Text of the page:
Aloyzas Kveinys, 1962-2018
Alyozas Kveinys in Mielno in 2007. | Photo: Waldemar Rydzewski/Wikimedia Commons.

Aloyzas Kveinys, 1962-2018

PeterDoggers
PeterDoggers
Jul 27, 2018, 11:38 AM |
45 | Chess Event Coverage

Aloyzas KveinysLithuania's highest-rated grandmaster, a five-time Lithuanian champion, a former member of the national team and chess trainer, died on Thursday at the age of 56. His death, caused by a heart attack, was confirmed by the Lithuanian Chess Federation.

Aloyzas Kveinys was born July 9, 1962. Awarded the Soviet Master of Sport title for chess in 1981, he was one of many promising Soviet masters who started to travel all around Europe after the collapse of the Iron Curtain.

Playing in tournaments such as Groningen, Katowice, Bratislava and Sankt Ingbert, he earned the IM title in 1990. By that time, he had already won the national championship twice, in 1983 (shared with Eduardas Rozentalis) and 1986. He would later add three more national titles: 2001 (shared with Sarunas Sulskis), 2008 and 2012.

He secured the GM title in 1992, the year he turned 30. That was also the year when he made his debut for the Lithuanian Olympic team, in Manila—the same Olympiad where Vladimir Kramnik made his famous, spectacular debut in the Russian team.

Kveinys would play in eight Olympiads in total (1992, 1994, 1996, 2000, 2002, 2004, 2006 and 2008) and scored 51.5/97. He has also represented Lithuania in five European Team Chess Championships, scoring +11, -10, =21.

There's a variation in the Sicilian named after Kveinys: 1.e4 c5 2.Nf3 e6 3.d4 cxd4 4.Nxd4 Qb6. The main idea is to chase the knight away from d4 and prevent Bc1-e3 for the moment.

Kveinys played this line between 1986 and 2002 and had a decent score with it: 16 wins, 14 draws and 7 losses against an average rating of 2425. (It must be noted that the last three games were friendly draws with the move repetition 5.Nc3 Bc5 6.Na4 Qa5+ 7.Nc3, whereas 7.c3 would be a more fighting choice there.)

In his career, he beat strong players such as Gata Kamsky, Alexei Shirov, Emil Sutovsky and Loek van Wely. The win over Shirov was a blitz game, played earlier this year, in Riga. It was still a Sicilian, but the Kan variation, which he preferred later in his career.

In the same opening, Kveinys also defeated Emil Sutovsky, in 2006 in Reykjavik. Sutovsky is another player who doesn't shy away from sharp complications, and he was definitely winning at some point:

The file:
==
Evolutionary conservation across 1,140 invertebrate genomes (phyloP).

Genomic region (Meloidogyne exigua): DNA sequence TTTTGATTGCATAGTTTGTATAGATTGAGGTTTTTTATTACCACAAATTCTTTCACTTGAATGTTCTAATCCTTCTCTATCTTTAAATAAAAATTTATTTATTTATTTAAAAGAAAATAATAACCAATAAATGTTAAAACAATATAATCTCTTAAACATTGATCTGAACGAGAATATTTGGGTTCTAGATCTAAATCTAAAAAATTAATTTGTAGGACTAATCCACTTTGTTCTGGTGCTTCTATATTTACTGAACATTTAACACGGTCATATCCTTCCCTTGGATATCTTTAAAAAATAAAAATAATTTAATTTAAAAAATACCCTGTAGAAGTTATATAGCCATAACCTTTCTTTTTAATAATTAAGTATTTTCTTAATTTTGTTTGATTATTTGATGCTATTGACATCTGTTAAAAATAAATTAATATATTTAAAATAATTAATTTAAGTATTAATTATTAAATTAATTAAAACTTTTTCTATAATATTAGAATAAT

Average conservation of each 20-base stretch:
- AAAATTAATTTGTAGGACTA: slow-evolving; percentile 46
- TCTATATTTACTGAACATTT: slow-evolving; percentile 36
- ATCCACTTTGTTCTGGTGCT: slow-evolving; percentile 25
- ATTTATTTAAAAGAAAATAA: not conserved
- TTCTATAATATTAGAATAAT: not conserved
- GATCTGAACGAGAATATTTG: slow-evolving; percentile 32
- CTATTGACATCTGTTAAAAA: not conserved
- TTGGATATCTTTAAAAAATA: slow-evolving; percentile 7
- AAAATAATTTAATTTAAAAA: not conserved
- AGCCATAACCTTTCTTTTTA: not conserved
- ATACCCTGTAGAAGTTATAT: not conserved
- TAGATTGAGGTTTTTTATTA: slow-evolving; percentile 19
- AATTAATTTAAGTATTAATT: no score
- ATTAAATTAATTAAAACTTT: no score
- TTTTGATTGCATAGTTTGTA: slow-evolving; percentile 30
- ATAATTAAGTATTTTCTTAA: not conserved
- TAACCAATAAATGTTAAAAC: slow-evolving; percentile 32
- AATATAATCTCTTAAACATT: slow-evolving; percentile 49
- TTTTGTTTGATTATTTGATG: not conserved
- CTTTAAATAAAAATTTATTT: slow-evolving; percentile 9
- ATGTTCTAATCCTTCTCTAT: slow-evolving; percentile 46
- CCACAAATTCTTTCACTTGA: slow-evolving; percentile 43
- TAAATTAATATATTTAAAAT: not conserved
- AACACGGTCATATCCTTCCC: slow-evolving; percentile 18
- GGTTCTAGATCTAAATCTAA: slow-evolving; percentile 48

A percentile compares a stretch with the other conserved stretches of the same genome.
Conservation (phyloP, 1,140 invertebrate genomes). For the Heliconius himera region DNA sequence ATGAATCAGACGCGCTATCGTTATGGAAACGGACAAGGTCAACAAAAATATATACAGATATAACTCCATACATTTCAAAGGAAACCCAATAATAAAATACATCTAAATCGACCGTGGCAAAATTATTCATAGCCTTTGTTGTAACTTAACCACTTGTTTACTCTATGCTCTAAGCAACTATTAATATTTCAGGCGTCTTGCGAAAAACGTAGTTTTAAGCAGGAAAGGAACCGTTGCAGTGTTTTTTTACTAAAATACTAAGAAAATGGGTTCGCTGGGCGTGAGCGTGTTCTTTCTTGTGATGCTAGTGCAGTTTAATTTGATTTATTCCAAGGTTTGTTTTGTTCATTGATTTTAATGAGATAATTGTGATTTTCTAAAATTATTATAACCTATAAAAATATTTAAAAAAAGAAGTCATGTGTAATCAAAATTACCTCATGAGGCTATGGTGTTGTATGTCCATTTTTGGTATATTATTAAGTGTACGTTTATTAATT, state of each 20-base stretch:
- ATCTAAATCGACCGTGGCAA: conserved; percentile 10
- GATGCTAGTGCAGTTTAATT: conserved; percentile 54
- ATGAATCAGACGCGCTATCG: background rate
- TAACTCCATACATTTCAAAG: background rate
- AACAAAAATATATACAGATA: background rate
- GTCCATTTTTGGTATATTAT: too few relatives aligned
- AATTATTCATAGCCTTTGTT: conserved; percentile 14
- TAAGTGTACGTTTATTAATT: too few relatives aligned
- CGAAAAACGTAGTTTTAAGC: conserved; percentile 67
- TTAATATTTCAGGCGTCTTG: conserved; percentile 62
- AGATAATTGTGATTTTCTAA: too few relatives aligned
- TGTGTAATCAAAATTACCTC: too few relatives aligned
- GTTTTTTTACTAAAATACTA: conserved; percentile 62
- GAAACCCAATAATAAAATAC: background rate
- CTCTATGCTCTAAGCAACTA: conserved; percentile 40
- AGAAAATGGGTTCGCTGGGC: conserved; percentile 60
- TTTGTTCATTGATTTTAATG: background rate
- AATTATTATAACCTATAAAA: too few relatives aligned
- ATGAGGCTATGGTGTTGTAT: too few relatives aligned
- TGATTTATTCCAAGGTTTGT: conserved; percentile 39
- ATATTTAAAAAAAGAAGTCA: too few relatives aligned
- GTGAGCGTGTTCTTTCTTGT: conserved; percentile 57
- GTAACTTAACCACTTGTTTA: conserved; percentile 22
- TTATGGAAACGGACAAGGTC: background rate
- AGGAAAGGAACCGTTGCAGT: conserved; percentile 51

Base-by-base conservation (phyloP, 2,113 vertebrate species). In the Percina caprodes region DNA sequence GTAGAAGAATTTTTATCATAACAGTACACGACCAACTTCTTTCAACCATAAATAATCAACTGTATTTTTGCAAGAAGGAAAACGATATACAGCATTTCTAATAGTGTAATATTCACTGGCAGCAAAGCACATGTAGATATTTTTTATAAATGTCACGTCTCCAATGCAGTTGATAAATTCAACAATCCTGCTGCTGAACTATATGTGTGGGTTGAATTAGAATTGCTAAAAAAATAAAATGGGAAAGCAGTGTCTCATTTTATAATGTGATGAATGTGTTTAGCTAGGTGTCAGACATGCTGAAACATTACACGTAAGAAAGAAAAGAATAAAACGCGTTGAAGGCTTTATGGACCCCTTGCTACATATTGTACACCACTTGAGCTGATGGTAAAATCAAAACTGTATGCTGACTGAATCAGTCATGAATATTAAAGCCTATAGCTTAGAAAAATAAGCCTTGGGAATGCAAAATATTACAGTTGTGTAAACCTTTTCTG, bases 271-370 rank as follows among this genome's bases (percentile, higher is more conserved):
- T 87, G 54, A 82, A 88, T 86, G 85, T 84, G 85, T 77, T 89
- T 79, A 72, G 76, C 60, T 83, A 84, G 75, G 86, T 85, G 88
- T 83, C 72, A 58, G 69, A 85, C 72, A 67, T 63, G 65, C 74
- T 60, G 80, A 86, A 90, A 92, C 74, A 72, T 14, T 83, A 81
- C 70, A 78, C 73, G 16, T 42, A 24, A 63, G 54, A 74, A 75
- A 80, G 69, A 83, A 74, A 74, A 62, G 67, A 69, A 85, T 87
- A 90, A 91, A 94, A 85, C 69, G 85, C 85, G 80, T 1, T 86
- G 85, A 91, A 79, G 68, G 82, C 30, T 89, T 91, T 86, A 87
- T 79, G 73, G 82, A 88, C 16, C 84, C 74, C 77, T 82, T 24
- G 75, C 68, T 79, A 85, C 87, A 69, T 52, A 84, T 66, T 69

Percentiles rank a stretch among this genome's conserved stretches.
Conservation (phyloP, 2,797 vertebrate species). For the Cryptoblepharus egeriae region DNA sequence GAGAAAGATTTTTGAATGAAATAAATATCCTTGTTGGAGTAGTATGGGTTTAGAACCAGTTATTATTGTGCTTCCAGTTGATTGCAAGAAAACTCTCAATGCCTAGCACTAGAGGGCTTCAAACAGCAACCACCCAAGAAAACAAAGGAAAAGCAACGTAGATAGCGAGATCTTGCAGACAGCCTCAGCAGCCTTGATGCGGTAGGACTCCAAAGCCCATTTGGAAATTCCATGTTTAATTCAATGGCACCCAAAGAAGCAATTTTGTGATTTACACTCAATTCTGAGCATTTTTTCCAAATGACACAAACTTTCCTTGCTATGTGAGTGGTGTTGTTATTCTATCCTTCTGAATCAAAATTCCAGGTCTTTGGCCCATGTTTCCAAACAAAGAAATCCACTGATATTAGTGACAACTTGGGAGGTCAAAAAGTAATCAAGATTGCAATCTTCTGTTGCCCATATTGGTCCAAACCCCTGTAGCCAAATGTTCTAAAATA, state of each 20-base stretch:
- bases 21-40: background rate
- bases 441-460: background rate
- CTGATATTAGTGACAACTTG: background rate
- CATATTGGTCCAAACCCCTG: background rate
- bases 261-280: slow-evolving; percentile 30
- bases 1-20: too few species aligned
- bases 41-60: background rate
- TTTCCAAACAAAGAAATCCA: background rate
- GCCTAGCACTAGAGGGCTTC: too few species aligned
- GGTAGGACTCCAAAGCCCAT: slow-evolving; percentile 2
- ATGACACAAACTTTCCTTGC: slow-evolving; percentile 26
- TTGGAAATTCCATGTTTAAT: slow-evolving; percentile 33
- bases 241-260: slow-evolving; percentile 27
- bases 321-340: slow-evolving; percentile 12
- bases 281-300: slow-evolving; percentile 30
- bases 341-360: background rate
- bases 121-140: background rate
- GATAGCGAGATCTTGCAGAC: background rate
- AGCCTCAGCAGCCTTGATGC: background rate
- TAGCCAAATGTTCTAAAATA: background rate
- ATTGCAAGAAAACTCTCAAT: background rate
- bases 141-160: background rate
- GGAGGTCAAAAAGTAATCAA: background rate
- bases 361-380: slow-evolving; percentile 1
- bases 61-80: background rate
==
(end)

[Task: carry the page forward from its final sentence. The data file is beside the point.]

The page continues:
Kveinys split the point with quite a few very strong grandmasters, including Peter Svidler, Boris Gelfand, David Navara, Vallejo Pons, Etienne Bacrot, Alexei Shirov and Nigel Short. His draw with Gelfand from the 2008 Olympiad was very interesting:

Kveinys was a very active player. Only this year he played the Seville Open, the 2nd Vergani Cup, the President Blitz Cup in Riga, the Aarhus Chess House round robin, the Kragero Resort open in Norway, the Reykjavik Open, the Fagernes IM tournament, the Metz Open, the ad Gredine Open, the Panevezys Open the Icelandic, French and Latvian Team Championships and the Baltic zonal tournament in Liepaja.

In that last tournament, he played his last official game: a win, this time an endgame grind in a Caro-Kann.

Kveinys with trophies

Kveinys cheering behind trophies after winning the Icelandic Team Championship with his team Viking Club (and scoring 8/9 himself!) | Photo: Icelandic Chess Federation.

Kveinys was generally appreciated as a very social grandmaster, who loved to analyze afterward and share a beer or two (or three) with the opponent. It's not a secret that his appearance was as impressive as his love of alcoholic beverages.

Eduardas Rozentalis, Lithuania’s second grandmaster, commented to Chess.com:

“It was really shocking news. Growing side by side as chess players, almost 50 (!) years of playing together and against each other, and just a few months after the Fagernes tournament, when we were flying back home and talking about future plans...

It's a huge loss, not only for Lithuanian chess. He was highly valued as a strong player, as a highly skilled coach and as a very friendly and nice person in so many countries! Stay in rest, Aliukas.

My deepest condolences to his wife Vineta and whole family."

Viktorija Cmilyte, Lithuania’s number one player but inactive now, as member of parliament, wrote: